Tips to Help You Choose an International Third‑Party Logistics Provider

To successfully enter the international market, retailers must ramp up their shipping capabilities and prepare to answer the needs of their new international customers. To meet this demand, many partner with third-party logistics providers.

Commonly known as 3PLs, these businesses outsource a range of services—warehousing, distribution, freight forwarding and more. Learn about these all-important supply-chain partners and how to find the best one for your business needs, below.

3PL 101

There are countless third-party logistics providers (3PLs) serving retailers and manufacturers around the world. Some only provide specific services like warehousing and distribution, others offer a full suite of supply-chain services; some have assets to offer businesses, others manage large-scale operations. 3PLs can offer the following services:

  1. Transportation—delivering a product to wholesale, retail or direct customers.
  2. Warehousing & Distribution—storing and managing products in warehouses based around the world.
  3. Freight Forwarding—arranging the storage and shipment of merchandise.
  4. Shipper Management—managing international shipping end-to-end, including carrier relations, access to transportation management systems and more.
  5. Financial—managing freight payment and auditing of financial transactions.

Deciding what 3PL to partner with takes careful deliberation. Below, we map out the most important criteria to consider when choosing a 3PL.

Consider Your Needs

Before contacting 3PLs to handle your international shipping needs, ask yourself these questions. Do you need simple transportation services? Are you looking for a warehouse or distribution center for your products in a specific country? Which market are you looking to enter? How much are you willing to spend? Do you have any technology needs? Once you’ve mapped out your answers, conduct research online to find 3PLs that fit your criteria or contact them directly to learn more.

Determine Market Accessibility

Knowing which countries you want to export to will help you narrow your list of 3PLs. Begin by eliminating the providers that don’t offer services in your intended international market. Visit their websites or reach out to them directly for an up-to-date list of countries they operate in.

Decide on Services

Next, it’s important to get a grasp of each 3PL’s capabilities. To narrow down the list, determine the answers to the following questions:

  • What is the full range of services they offer?
  • Do they have infrastructure (trucks, warehouses, etc.) or do they offer management and technology services only?
  • What transportation and warehouse options do they offer (if applicable)?

Assess Their Scalability

As your international business grows, so will your global shipping needs. To avoid switching companies midstream, it’s important to find a 3PL that can accommodate you when business escalates. Consider the following questions:

  • Is there a limit on the amount and extent of services they can offer?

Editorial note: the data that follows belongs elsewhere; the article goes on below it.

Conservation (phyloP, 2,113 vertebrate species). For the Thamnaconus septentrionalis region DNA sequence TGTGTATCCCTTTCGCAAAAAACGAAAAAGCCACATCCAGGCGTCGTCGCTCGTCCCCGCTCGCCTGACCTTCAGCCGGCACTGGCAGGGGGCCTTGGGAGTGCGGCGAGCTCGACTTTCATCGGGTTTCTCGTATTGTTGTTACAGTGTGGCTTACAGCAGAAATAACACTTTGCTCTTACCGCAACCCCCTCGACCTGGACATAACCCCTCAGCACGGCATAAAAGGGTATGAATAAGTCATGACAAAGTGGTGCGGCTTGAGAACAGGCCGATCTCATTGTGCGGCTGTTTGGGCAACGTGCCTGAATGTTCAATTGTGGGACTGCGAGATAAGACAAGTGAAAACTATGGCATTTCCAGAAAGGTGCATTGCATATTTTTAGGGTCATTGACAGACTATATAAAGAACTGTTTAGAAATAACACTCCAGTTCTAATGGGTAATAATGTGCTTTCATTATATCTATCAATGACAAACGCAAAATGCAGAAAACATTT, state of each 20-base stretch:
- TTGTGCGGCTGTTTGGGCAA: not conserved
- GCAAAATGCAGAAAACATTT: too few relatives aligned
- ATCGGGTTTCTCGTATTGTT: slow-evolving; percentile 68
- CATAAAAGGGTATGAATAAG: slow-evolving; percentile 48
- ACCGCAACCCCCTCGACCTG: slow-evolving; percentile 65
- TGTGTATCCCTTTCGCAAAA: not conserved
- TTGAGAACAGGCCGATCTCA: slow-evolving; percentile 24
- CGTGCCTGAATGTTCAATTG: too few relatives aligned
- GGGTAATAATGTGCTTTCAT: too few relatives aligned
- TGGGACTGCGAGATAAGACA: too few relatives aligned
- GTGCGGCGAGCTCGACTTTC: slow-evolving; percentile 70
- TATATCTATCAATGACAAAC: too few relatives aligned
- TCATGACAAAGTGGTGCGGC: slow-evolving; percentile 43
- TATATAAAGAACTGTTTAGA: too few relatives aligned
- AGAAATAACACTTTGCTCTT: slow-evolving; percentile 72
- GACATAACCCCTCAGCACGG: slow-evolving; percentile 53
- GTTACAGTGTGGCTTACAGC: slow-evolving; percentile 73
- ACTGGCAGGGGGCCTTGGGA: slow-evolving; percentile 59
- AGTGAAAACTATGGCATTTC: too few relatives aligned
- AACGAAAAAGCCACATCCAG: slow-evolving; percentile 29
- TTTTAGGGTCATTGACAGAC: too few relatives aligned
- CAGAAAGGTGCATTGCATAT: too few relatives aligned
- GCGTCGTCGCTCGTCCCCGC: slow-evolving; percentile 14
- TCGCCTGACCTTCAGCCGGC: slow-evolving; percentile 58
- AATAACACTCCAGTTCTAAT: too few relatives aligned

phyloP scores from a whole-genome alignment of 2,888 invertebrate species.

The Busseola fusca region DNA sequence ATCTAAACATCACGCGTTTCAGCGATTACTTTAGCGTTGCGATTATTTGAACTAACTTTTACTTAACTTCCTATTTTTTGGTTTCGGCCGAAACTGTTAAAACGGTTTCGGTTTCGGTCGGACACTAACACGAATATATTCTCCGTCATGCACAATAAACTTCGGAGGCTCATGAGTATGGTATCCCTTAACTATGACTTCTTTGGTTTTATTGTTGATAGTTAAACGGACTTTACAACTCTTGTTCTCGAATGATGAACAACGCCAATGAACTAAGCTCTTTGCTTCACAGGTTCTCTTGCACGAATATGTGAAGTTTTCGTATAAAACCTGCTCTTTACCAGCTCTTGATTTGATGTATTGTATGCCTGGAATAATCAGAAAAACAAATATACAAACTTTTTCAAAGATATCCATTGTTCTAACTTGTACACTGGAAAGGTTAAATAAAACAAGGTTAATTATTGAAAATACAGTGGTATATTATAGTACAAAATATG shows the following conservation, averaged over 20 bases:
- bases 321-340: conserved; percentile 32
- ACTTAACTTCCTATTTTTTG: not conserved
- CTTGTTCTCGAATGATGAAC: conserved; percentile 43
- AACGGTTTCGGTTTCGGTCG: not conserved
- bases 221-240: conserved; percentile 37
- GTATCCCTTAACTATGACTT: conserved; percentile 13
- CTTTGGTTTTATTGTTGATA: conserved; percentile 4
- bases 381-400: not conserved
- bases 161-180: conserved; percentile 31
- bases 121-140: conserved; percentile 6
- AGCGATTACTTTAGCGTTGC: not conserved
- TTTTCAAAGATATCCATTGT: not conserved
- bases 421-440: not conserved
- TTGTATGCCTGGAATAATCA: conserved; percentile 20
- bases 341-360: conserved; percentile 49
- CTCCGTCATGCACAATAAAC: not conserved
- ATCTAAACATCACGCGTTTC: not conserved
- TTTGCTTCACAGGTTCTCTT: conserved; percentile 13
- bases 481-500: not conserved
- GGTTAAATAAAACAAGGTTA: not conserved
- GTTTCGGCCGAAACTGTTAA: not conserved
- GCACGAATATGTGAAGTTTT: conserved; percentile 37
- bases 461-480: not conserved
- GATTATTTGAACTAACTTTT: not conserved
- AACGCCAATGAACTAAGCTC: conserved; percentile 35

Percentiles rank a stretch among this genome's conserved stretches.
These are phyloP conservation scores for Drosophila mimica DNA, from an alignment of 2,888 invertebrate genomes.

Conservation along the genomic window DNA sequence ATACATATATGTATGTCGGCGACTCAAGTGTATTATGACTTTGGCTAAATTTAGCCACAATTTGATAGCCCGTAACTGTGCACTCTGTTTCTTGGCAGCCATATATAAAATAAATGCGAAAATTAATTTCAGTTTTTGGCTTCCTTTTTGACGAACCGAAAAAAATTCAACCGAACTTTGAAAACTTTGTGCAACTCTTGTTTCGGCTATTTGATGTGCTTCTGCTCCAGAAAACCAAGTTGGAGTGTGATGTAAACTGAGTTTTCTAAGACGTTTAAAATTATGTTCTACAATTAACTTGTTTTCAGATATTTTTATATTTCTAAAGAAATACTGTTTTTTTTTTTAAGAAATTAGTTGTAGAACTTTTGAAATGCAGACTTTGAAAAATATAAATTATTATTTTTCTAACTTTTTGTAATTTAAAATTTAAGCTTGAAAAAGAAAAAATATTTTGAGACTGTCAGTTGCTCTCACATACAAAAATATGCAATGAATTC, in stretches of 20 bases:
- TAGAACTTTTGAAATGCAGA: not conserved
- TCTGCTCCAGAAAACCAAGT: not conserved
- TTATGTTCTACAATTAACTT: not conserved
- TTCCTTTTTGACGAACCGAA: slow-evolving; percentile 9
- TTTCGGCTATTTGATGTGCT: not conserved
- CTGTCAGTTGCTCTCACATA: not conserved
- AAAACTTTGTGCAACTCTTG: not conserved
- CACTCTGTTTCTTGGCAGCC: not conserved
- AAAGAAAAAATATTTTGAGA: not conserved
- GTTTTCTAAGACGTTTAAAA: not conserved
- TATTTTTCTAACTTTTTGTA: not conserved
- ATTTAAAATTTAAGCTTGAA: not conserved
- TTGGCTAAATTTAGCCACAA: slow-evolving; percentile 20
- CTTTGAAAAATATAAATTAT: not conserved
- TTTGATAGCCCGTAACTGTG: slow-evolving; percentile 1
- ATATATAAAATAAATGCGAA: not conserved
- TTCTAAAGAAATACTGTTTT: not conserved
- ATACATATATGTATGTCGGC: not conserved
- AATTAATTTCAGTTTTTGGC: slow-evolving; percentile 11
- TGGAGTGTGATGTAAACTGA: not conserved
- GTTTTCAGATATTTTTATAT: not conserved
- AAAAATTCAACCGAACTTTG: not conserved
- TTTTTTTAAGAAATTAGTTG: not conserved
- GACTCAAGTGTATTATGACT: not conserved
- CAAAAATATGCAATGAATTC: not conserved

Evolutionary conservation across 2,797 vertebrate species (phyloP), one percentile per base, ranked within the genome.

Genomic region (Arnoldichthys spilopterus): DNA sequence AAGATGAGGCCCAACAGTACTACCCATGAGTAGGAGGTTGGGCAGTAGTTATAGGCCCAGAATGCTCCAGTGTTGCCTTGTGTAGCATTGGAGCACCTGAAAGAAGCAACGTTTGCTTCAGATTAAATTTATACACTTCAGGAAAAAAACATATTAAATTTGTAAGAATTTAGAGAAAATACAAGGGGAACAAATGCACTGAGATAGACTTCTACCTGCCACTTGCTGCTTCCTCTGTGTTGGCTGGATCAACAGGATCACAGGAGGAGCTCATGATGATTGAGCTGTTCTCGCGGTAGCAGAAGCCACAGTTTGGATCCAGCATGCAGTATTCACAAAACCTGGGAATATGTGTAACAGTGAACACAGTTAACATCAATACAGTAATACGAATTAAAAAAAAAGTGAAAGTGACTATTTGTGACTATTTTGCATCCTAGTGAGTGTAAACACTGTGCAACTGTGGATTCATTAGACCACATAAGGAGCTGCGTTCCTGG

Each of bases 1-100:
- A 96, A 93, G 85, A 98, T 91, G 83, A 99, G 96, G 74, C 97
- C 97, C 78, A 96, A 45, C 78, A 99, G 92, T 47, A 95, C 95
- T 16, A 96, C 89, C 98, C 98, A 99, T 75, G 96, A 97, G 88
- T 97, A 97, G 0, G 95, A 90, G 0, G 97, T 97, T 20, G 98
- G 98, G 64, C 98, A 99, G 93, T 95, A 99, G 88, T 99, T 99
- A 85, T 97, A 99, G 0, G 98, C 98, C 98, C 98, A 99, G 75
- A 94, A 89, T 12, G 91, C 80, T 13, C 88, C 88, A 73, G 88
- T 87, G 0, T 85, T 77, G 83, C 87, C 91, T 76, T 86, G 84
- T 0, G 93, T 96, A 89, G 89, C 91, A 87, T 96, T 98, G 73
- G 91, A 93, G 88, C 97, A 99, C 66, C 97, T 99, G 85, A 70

• What is the maximum amount of shipments they can handle to your international market (if applicable)?
  • Does the 3PL understand the needs of a growing e-commerce retailer looking to expand into international markets?
  • Have they scaled their service offerings for other businesses in the past?
  • Do they operate in other international markets you may want to enter?

Analyze Their Technological Capabilities

Many 3PLs have technology platforms that help their business operate and deliver on time. Be sure to find out whether these platforms are compatible with yours. A few important questions to keep in mind:

  • What technology platforms are the 3PLs using on a daily basis?
  • How advanced are their platforms? Do they have important features other 3PLs don’t?
  • Is the platform compatible with yours?

Look at Their Track Record

Before deciding on a 3PL, look at each company’s track record. Find a service provider whose work experience mirrors your needs. Consider the following:

  • Does the 3PL have case studies that showcase its success in international markets?
  • Can it share a roster of clients who’ve worked with the company in the country you’re looking to target?
  • What is the longest working relationship they’ve had with a retailer?
  • Can they provide industry references that speak to their success and reputation in international shipping?

Determine Customer Service

Good relationships are the cornerstone of a successful business. Before committing to a 3PL, gauge the level of attention you’ll be getting.

  • Who will be your point person at the 3PL?
  • How often can you contact them?
  • Do the workers who are based abroad speak English?
  • Can the 3PL provide a contact for reference?
  • What external reviews does the company have? Are they positive?
  • What was their biggest customer service complaint in the past? How was it solved?

The USPS and 3PLs

The USPS plays a critical role in global shipping for many companies. Contact us to see how our services can complement your international shipping strategy.

Conclusion

Entering the global retail market takes time and a calculated effort. Having a trusted logistics partner can help make your transition that much smoother. Find the 3PL whose services align with your needs and put your global expansion plan into action.

Cross Border E-Commerce Trends

In today’s online shopping world, country borders don’t stop shoppers. Increasingly, shoppers worldwide are turning to e-commerce sites in search of products and prices that might not be available in their country. As U.S. businesses try to take advantage of this trend, here are several countries they might want to consider, based on trends revealed by a PayPal/Ipsos report.